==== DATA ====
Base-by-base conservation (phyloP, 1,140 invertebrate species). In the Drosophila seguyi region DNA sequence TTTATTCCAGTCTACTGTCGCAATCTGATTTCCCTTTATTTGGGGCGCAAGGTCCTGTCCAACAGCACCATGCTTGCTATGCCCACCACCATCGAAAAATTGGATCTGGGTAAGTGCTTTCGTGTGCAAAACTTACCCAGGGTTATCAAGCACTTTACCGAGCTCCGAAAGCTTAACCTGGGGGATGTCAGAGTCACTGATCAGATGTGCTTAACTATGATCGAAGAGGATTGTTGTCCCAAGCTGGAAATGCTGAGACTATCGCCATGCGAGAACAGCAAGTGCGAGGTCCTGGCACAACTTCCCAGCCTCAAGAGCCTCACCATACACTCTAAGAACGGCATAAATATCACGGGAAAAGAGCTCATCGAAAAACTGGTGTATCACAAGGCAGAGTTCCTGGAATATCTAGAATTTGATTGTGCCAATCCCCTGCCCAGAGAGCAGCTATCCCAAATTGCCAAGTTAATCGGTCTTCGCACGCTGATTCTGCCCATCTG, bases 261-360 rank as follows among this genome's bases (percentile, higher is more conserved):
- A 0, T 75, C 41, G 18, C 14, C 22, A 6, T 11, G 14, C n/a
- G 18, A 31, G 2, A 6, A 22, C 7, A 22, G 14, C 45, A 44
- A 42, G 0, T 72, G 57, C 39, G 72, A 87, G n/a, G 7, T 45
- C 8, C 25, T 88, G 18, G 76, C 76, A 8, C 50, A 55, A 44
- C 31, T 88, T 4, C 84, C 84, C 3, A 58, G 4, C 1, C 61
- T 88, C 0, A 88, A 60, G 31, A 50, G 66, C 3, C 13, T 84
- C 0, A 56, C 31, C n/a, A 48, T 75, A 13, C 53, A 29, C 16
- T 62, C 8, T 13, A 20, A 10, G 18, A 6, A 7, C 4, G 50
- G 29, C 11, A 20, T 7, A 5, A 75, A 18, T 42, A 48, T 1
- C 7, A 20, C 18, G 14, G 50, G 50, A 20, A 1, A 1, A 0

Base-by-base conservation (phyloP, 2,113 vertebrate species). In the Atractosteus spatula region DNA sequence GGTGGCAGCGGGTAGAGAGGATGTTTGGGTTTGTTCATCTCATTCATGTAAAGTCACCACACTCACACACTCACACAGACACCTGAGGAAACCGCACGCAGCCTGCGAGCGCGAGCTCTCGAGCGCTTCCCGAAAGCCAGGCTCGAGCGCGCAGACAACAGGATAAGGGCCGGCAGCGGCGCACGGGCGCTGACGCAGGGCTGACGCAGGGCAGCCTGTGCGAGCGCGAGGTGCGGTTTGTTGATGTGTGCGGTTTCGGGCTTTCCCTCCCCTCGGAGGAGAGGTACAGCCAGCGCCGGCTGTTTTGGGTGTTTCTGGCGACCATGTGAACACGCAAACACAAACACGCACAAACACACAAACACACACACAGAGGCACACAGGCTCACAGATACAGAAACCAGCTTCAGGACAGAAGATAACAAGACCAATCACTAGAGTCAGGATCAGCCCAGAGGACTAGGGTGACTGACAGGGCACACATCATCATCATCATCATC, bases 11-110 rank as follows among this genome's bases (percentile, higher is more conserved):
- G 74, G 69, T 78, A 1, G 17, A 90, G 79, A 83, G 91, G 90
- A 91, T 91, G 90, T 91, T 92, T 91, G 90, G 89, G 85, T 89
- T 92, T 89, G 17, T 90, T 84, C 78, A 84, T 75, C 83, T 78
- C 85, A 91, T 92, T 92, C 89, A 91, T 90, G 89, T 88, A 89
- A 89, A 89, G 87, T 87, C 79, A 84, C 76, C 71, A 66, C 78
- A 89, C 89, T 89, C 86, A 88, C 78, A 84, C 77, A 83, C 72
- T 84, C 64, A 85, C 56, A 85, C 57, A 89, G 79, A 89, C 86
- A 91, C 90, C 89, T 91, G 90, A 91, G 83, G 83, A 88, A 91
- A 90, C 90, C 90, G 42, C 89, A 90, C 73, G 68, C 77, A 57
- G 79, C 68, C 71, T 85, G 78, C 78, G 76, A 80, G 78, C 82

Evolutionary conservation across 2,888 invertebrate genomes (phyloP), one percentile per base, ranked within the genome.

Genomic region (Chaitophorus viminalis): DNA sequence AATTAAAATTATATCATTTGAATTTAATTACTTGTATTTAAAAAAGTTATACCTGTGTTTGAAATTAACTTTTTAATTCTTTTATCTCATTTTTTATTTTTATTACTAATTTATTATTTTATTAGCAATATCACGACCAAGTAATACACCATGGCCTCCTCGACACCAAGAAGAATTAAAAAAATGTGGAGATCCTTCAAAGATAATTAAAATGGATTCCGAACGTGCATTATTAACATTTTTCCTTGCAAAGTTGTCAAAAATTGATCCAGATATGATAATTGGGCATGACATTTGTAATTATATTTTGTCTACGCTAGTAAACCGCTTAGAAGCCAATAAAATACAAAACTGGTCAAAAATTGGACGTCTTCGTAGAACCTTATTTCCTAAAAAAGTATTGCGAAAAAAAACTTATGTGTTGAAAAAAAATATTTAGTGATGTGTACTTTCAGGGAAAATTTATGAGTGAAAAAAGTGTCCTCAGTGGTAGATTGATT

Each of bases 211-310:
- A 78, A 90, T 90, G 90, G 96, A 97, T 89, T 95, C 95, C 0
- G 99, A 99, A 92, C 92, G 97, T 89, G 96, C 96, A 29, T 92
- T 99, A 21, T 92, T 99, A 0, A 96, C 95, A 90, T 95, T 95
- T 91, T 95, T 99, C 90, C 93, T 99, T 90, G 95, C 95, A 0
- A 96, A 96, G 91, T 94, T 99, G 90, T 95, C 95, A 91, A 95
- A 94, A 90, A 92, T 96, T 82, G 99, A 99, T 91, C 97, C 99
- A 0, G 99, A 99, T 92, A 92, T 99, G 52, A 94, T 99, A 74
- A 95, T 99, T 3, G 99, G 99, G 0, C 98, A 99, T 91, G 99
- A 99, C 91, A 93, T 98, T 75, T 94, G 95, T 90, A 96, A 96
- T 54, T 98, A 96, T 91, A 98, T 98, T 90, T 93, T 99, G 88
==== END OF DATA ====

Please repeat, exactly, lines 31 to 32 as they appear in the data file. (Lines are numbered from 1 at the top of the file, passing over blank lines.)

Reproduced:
- A 94, A 90, A 92, T 96, T 82, G 99, A 99, T 91, C 97, C 99
- A 0, G 99, A 99, T 92, A 92, T 99, G 52, A 94, T 99, A 74